This means that in future a claim against the data controller for this sort of attack could only be brought under the new United Kingdom General Data Protection Regulation (UK GDPR) and the Data Protection Act 2018 (DPA 2018). Such a claim would include an alleged breach of Article 32 UK GDPR, which is structurally similar to the data security duty under the DPA 1998, therefore the cases under the ‘old law’ remain informative.
Although the High Court has not yet determined the question of whether or not DSG Retail breached the data security duty (DPP7), the Claimant may face an uphill struggle. He will need to show that DSG retail failed to implement measures that ensured a level of security appropriate to the nature of the data to be protected and the harm that might result from a data breach, having regard to both the state of technological development and the cost of implementing those measures at the time.
Whilst it assists the Claimant that the ICO has issued an MPN setting out DSG Retail’s failures, it is not determinative or binding on the High Court. It is worth remembering that the Claimants in the Morrisons case failed to make out any breach by the supermarket chain of DPP7 (save for a minor breach), in spite of the facts in that case involving their internal data security measures and access to data by their own employee, over which they potentially had a greater degree of available control. Here, by contrast, it does not appear to be contested that DSG Retail suffered from a sophisticated external attacker, and they only need to show that their level of security was appropriate in the specific context to protect the Claimant’s data, not to have anticipated and fended off a complex cyberattack.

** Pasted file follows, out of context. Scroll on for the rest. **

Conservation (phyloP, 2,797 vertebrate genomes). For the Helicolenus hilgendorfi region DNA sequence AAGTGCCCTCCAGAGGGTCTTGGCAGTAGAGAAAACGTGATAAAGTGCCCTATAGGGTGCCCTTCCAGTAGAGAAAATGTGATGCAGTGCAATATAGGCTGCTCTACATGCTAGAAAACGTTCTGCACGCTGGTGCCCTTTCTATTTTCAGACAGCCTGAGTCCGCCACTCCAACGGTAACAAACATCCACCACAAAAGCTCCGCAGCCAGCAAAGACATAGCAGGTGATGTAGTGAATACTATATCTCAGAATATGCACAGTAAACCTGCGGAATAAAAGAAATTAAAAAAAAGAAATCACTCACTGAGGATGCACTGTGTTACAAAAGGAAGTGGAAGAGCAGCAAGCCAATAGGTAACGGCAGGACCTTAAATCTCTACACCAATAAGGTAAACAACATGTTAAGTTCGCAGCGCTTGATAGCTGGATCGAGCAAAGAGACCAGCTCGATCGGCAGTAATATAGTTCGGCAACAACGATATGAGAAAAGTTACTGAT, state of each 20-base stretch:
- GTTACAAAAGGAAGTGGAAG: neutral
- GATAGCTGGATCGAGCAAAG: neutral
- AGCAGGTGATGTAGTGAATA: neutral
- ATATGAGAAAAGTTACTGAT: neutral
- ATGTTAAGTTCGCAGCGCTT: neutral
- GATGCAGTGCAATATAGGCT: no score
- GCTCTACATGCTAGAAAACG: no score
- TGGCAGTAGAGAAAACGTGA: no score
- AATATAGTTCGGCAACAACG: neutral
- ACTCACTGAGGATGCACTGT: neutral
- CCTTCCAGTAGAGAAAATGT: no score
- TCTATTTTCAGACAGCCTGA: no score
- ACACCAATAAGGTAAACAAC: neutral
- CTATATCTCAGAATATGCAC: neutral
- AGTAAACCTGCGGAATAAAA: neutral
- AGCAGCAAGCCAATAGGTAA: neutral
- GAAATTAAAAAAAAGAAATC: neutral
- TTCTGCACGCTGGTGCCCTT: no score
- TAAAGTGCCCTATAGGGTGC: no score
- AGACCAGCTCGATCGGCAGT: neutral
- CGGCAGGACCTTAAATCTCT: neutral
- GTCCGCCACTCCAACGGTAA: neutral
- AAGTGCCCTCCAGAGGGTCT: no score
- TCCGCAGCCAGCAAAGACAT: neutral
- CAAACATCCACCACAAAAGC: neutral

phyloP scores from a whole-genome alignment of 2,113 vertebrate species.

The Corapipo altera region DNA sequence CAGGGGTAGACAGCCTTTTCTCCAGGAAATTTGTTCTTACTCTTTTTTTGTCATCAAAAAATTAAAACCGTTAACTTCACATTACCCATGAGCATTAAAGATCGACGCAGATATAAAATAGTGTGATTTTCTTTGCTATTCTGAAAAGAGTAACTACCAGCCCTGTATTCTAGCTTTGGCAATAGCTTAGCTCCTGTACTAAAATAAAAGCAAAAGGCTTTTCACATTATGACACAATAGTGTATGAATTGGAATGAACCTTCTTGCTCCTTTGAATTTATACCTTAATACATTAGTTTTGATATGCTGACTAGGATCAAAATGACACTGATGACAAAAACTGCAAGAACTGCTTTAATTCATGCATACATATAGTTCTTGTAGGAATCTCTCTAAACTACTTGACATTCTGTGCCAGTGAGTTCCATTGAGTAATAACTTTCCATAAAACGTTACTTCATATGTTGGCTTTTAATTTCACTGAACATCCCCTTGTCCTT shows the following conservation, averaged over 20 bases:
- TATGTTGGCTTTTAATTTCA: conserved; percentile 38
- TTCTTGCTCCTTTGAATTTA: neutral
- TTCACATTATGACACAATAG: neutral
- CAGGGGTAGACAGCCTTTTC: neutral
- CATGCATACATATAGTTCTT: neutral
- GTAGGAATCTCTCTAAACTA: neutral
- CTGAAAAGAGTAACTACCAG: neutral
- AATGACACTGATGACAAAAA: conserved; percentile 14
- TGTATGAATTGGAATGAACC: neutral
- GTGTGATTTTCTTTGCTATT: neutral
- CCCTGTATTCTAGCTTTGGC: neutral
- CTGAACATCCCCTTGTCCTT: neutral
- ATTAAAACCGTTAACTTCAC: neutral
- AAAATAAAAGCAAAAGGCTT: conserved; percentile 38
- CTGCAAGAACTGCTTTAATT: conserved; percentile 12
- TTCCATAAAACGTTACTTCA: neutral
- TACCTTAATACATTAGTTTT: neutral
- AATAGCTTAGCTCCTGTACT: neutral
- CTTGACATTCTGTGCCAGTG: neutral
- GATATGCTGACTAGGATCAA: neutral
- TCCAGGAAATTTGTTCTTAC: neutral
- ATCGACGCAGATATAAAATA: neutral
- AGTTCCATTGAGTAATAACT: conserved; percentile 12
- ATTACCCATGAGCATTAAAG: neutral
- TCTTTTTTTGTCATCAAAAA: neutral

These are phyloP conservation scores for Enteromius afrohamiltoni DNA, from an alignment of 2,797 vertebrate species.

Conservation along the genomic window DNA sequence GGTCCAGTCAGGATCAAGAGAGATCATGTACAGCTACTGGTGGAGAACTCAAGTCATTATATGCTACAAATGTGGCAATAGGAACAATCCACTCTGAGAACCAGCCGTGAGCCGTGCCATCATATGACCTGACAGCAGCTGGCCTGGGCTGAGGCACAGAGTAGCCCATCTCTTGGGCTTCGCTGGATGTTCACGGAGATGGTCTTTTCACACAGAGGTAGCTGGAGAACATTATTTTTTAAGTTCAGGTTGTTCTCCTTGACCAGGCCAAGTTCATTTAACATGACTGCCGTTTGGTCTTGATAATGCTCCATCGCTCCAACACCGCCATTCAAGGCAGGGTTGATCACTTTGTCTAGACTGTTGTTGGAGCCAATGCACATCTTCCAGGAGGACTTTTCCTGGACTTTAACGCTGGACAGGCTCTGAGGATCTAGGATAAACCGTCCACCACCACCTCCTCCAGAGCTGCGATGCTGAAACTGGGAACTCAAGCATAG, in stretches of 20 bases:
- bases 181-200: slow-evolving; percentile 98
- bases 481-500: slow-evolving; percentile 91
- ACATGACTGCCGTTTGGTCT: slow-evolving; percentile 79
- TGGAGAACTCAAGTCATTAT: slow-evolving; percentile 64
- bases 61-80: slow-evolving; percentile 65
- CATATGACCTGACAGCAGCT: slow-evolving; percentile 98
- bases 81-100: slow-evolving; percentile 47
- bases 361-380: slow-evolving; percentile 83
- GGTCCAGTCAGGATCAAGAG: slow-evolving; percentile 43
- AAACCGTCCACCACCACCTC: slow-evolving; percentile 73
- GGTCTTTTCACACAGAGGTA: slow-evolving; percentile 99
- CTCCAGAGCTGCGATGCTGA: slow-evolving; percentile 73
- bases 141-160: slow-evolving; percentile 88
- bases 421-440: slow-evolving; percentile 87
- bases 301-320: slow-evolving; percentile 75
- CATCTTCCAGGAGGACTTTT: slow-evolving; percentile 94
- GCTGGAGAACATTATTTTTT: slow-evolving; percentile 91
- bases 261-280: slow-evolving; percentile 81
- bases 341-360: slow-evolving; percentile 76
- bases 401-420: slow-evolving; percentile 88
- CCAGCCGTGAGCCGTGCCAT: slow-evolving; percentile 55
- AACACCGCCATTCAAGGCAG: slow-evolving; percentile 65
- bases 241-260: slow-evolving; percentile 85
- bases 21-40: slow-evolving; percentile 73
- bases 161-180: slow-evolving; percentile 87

Finally, even if the Claimant is successful in making out their claim, it is worth noting that the awards of damages for ‘distress’ under the DPA 1998 have a tendency to be far lower than those damages which have been awarded historically in MoPI claims. This will be welcome news for organisations that are ‘totting up’ the total potential costs and exposure to claims following on from a cyberattack.